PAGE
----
Seven Clues Your Love Might Be an Amaru
I had a blast writing “The Seventh Sacrifice.” The story is set in modern day Bolivia and in it I use some of the stories and myths I learned through my many visits there. One of those myths that fascinated me was that of the amaru, a giant serpent deity that native women told me still dwell underground. They told me the river in the city was once sacred to the amaru, though the Spanish built a church over the huaca, or sacred place. I combined this with a story my mother-in-law told me about that church and… shifters! Because shifters are fun and I wanted my native sorcerer/amaru to be hot.
Sooo… how would a man recognize that he’s treading near danger? How does one recognize an amaru?
Here are some clues from the story:
7. The gorgeous shaman you meet in the market performs black magic, guaranteed to work.
6. You see a lot of people you don’t know giving you pitying looks.
5. Your prospective lover lures you at night to the roof top of a church.
4. The church is built on the foundations of an ancient Inca temple.
3. The man you meet for hot anonymous sex encircles your package with a pure gold cock ring.
2. He thinks having sex on the altar is the way to go.
1. The man you are with turns into a creature with a llama’s head, wings, and the scaled body of a serpent-fish. The picture gives you a good idea.
Beltran is a peaceful man, but when his Bolivian cousin is brutalized, he seeks out a native sorcerer in a quest for vengeance. He doesn’t know the attractive shaman, Katari, is an amaru demon, a serpent shifter determined to break an ancient spell. Beltran’s about to discover the price of black magic.
And a sexy little excerpt:
Katari turned back to the box and began to sort through its contents. Beltran could not help but watch. He had never seen such beautiful hands; they seemed fashioned not from sinew and skin, but of dark, polished wood, just like the carvings sold in booths along the Calle Sagarnara. Katari placed chosen objects on the table. A charred feather, possibly condor. A small amber bead like a snake’s eye. What appeared to be some kind of tooth. When asked for something belonging to the man, Beltran handed over the small envelope Marisol had given him.
Katari opened it and removed a fouled square of cotton. Arching an eyebrow, he took a sniff, then grunted and added it to the items on the table.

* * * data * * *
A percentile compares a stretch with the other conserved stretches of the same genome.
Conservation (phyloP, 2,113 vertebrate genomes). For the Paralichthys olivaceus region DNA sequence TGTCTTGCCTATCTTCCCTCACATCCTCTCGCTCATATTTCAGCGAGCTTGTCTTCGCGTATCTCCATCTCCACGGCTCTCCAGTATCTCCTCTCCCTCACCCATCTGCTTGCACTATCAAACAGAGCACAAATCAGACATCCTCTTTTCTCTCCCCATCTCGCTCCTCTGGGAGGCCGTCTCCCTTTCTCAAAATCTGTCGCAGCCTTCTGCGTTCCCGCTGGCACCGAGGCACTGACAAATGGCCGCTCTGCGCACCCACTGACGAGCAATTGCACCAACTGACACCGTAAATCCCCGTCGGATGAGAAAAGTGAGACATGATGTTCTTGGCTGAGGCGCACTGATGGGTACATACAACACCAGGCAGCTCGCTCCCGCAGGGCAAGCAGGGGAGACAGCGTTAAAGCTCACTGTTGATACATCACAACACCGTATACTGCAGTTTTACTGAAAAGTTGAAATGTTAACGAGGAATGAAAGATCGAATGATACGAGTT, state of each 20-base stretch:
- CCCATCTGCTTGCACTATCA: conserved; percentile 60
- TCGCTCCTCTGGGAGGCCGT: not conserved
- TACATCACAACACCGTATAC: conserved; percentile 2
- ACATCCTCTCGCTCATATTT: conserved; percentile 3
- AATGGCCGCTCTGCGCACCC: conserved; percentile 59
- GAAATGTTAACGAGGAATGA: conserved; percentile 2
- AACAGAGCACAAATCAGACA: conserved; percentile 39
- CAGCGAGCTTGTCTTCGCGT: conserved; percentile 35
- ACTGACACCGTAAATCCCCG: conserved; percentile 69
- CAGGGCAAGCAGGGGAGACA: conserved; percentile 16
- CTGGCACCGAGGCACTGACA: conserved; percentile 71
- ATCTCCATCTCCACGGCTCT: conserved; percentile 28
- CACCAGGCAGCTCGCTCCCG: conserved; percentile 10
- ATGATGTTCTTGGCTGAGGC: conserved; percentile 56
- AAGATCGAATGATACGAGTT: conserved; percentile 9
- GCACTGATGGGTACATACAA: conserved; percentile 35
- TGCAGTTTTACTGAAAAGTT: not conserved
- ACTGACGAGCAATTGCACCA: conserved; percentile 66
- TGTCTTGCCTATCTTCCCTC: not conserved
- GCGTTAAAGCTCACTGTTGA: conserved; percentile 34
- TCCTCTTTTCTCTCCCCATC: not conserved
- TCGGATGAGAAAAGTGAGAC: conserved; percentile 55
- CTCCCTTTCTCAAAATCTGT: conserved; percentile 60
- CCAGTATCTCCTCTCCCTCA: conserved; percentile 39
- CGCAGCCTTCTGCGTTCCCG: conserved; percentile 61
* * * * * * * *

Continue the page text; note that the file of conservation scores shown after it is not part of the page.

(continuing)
“Can you make it work?” Beltran’s stomach clenched at knowing what was on the bit of cloth.
“Yes. Semen is very powerful and the woman’s essence is polluted because he hurt her. I could do even more with it.”
What he was doing was enough. Beltran felt himself believing in this spell, despite the fact it could never really do what Katari promised. Or maybe he was just in thrall to the beautiful tones of the sorcerer’s dark voice.
“This is black magic. Illegal to sell… and the church could come after me. I will make this charm for you to take to your cousin on one condition—” Katari lifted his hand from his work, taking the opportunity to skim the backs of his fingers across the shape of Beltran’s erection, bulging toward him through a layer of denim. “Meet me tonight.”
“Tonight?” The word had him dreaming of moonlight and skin.
“I will show you the roof of the church.”
“The church?” Neither angry nor alarmed, Beltran simply shivered with restrained pleasure. He understood the message perfectly. The sorcerer’s touch was making his cock leak with excitement.
“We will be all alone with no one to see us. I know the night watchman. I make charms for his family’s health.”
He wanted to refuse. Every warning he had ever heard about not going off alone with strange men clamored in his head. It was just… he had never felt such a powerful physical attraction before, to any man, not even his last lover. Katari’s smell, strong and sharp, might as well have been incense, it so permeated the room. Just to look upon those masculine features and full, proud lips stole away his will. He wanted to experience all this man had to offer, and his body refused to utter words of denial.
“We can meet outside, in front of the church,” he said. Even at late hours there was ample vehicle and pedestrian traffic in the Plaza San Francisco. “We can talk, and maybe go to the roof,” he added, already knowing that he would.
“Bueno,” said Katari, giving him a smile filled with lust and promises.
Tali Spencer fell in love with writing at an early age and never stopped. Thanks to a restless father, she grew up as a bit of a nomad and still loves to travel whenever she can. Her longest stint in one place was Milwaukee where she went to college and enjoyed a series of interesting careers while raising three surprisingly well-adjusted sons. She later married her true love and put down new roots in Philadelphia, where she lives in an ongoing Italian American family sitcom. At least she’s learned how make good pasta. When not writing, Tali reads everything from sweet goofy romances to Lebanese cookbooks, manages her fantasy football team—go Gekkos!—and takes long walks with her loving, if slightly neurotic, poodle.